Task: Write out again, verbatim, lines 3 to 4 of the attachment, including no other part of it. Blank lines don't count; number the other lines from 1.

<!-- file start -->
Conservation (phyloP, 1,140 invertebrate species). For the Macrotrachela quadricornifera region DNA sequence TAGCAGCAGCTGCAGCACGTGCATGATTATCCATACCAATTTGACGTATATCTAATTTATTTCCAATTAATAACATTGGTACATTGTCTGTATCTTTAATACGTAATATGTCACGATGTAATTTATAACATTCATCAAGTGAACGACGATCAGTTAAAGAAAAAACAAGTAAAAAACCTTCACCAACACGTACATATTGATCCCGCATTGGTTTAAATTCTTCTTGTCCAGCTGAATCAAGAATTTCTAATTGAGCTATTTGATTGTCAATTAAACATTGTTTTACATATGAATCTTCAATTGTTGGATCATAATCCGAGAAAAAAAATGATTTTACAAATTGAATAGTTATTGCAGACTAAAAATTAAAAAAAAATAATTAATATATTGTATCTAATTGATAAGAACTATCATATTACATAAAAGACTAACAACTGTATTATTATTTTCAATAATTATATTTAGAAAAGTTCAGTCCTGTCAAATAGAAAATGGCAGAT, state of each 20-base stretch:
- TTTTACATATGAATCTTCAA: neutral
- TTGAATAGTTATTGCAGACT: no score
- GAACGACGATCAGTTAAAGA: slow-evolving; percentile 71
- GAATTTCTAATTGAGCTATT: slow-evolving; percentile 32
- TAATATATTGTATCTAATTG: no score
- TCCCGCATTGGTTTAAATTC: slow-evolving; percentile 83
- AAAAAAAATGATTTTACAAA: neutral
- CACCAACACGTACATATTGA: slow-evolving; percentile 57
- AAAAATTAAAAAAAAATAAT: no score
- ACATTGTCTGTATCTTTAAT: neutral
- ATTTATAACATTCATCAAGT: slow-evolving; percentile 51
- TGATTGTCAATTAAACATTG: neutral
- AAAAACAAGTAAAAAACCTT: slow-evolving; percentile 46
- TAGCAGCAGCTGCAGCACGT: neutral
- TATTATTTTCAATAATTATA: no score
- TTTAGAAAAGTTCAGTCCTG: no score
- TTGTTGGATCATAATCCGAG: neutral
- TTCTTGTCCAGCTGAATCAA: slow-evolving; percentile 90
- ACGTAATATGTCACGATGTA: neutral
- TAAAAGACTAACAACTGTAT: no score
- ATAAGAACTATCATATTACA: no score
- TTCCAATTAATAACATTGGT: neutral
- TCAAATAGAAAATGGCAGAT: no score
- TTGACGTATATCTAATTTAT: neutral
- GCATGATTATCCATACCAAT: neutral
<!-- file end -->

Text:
- TTGAATAGTTATTGCAGACT: no score
- GAACGACGATCAGTTAAAGA: slow-evolving; percentile 71